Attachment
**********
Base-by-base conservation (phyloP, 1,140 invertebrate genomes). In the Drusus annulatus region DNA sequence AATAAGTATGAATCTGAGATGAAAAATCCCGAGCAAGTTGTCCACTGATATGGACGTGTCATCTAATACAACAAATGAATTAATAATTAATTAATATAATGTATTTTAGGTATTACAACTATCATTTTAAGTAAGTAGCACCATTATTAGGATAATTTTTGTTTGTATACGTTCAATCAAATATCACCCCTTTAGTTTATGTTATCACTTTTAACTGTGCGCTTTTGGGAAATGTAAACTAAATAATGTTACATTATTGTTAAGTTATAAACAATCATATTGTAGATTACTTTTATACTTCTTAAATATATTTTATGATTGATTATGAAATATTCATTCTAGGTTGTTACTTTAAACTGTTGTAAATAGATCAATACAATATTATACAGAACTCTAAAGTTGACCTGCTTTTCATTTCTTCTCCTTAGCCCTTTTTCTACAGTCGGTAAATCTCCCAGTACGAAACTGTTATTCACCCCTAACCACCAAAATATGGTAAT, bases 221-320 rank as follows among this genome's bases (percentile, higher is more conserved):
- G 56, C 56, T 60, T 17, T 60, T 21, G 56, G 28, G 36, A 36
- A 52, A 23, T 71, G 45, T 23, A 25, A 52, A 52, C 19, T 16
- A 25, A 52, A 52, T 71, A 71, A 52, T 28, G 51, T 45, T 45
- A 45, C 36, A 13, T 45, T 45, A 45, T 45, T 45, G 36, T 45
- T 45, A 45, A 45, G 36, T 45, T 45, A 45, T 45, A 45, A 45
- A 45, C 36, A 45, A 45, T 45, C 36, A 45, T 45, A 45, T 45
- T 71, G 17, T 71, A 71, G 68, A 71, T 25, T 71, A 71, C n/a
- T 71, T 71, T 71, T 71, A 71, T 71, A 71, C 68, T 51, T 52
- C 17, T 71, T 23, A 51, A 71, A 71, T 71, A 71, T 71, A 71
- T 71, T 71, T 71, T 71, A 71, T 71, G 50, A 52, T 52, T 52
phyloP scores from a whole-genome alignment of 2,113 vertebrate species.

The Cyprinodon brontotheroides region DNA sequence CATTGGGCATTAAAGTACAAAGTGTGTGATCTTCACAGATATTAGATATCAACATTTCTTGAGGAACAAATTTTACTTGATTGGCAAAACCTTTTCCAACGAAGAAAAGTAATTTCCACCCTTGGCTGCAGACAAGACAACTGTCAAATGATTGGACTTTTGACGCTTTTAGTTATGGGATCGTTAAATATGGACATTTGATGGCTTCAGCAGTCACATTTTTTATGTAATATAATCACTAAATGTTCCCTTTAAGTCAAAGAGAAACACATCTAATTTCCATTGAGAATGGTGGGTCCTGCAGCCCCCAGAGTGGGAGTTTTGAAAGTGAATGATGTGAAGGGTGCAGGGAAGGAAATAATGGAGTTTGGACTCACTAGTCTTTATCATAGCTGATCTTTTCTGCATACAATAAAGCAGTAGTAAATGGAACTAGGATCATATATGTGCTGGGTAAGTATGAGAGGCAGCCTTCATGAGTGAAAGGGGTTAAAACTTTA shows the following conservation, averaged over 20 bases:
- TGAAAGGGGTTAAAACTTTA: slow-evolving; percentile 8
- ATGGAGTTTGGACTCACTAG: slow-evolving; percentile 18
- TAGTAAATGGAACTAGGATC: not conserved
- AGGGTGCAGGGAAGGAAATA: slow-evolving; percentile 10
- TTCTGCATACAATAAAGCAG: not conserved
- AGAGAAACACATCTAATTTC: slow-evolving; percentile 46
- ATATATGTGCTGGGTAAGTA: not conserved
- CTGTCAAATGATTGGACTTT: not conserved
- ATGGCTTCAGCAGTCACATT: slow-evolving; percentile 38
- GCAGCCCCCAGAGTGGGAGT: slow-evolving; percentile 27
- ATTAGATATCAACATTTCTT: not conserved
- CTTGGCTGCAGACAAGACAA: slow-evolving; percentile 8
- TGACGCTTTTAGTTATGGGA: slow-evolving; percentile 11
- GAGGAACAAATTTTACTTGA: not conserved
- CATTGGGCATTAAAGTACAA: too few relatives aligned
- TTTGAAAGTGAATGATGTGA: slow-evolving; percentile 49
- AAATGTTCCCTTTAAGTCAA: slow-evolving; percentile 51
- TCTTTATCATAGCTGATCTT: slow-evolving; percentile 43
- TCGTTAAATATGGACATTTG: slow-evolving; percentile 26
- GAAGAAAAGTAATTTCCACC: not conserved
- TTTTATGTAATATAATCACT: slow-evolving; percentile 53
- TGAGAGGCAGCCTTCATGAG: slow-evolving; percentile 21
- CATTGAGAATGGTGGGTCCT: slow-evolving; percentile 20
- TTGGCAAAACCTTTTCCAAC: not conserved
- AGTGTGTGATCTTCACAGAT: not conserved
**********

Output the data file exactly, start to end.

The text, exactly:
Base-by-base conservation (phyloP, 1,140 invertebrate genomes). In the Drusus annulatus region DNA sequence AATAAGTATGAATCTGAGATGAAAAATCCCGAGCAAGTTGTCCACTGATATGGACGTGTCATCTAATACAACAAATGAATTAATAATTAATTAATATAATGTATTTTAGGTATTACAACTATCATTTTAAGTAAGTAGCACCATTATTAGGATAATTTTTGTTTGTATACGTTCAATCAAATATCACCCCTTTAGTTTATGTTATCACTTTTAACTGTGCGCTTTTGGGAAATGTAAACTAAATAATGTTACATTATTGTTAAGTTATAAACAATCATATTGTAGATTACTTTTATACTTCTTAAATATATTTTATGATTGATTATGAAATATTCATTCTAGGTTGTTACTTTAAACTGTTGTAAATAGATCAATACAATATTATACAGAACTCTAAAGTTGACCTGCTTTTCATTTCTTCTCCTTAGCCCTTTTTCTACAGTCGGTAAATCTCCCAGTACGAAACTGTTATTCACCCCTAACCACCAAAATATGGTAAT, bases 221-320 rank as follows among this genome's bases (percentile, higher is more conserved):
- G 56, C 56, T 60, T 17, T 60, T 21, G 56, G 28, G 36, A 36
- A 52, A 23, T 71, G 45, T 23, A 25, A 52, A 52, C 19, T 16
- A 25, A 52, A 52, T 71, A 71, A 52, T 28, G 51, T 45, T 45
- A 45, C 36, A 13, T 45, T 45, A 45, T 45, T 45, G 36, T 45
- T 45, A 45, A 45, G 36, T 45, T 45, A 45, T 45, A 45, A 45
- A 45, C 36, A 45, A 45, T 45, C 36, A 45, T 45, A 45, T 45
- T 71, G 17, T 71, A 71, G 68, A 71, T 25, T 71, A 71, C n/a
- T 71, T 71, T 71, T 71, A 71, T 71, A 71, C 68, T 51, T 52
- C 17, T 71, T 23, A 51, A 71, A 71, T 71, A 71, T 71, A 71
- T 71, T 71, T 71, T 71, A 71, T 71, G 50, A 52, T 52, T 52
phyloP scores from a whole-genome alignment of 2,113 vertebrate species.

The Cyprinodon brontotheroides region DNA sequence CATTGGGCATTAAAGTACAAAGTGTGTGATCTTCACAGATATTAGATATCAACATTTCTTGAGGAACAAATTTTACTTGATTGGCAAAACCTTTTCCAACGAAGAAAAGTAATTTCCACCCTTGGCTGCAGACAAGACAACTGTCAAATGATTGGACTTTTGACGCTTTTAGTTATGGGATCGTTAAATATGGACATTTGATGGCTTCAGCAGTCACATTTTTTATGTAATATAATCACTAAATGTTCCCTTTAAGTCAAAGAGAAACACATCTAATTTCCATTGAGAATGGTGGGTCCTGCAGCCCCCAGAGTGGGAGTTTTGAAAGTGAATGATGTGAAGGGTGCAGGGAAGGAAATAATGGAGTTTGGACTCACTAGTCTTTATCATAGCTGATCTTTTCTGCATACAATAAAGCAGTAGTAAATGGAACTAGGATCATATATGTGCTGGGTAAGTATGAGAGGCAGCCTTCATGAGTGAAAGGGGTTAAAACTTTA shows the following conservation, averaged over 20 bases:
- TGAAAGGGGTTAAAACTTTA: slow-evolving; percentile 8
- ATGGAGTTTGGACTCACTAG: slow-evolving; percentile 18
- TAGTAAATGGAACTAGGATC: not conserved
- AGGGTGCAGGGAAGGAAATA: slow-evolving; percentile 10
- TTCTGCATACAATAAAGCAG: not conserved
- AGAGAAACACATCTAATTTC: slow-evolving; percentile 46
- ATATATGTGCTGGGTAAGTA: not conserved
- CTGTCAAATGATTGGACTTT: not conserved
- ATGGCTTCAGCAGTCACATT: slow-evolving; percentile 38
- GCAGCCCCCAGAGTGGGAGT: slow-evolving; percentile 27
- ATTAGATATCAACATTTCTT: not conserved
- CTTGGCTGCAGACAAGACAA: slow-evolving; percentile 8
- TGACGCTTTTAGTTATGGGA: slow-evolving; percentile 11
- GAGGAACAAATTTTACTTGA: not conserved
- CATTGGGCATTAAAGTACAA: too few relatives aligned
- TTTGAAAGTGAATGATGTGA: slow-evolving; percentile 49
- AAATGTTCCCTTTAAGTCAA: slow-evolving; percentile 51
- TCTTTATCATAGCTGATCTT: slow-evolving; percentile 43
- TCGTTAAATATGGACATTTG: slow-evolving; percentile 26
- GAAGAAAAGTAATTTCCACC: not conserved
- TTTTATGTAATATAATCACT: slow-evolving; percentile 53
- TGAGAGGCAGCCTTCATGAG: slow-evolving; percentile 21
- CATTGAGAATGGTGGGTCCT: slow-evolving; percentile 20
- TTGGCAAAACCTTTTCCAAC: not conserved
- AGTGTGTGATCTTCACAGAT: not conserved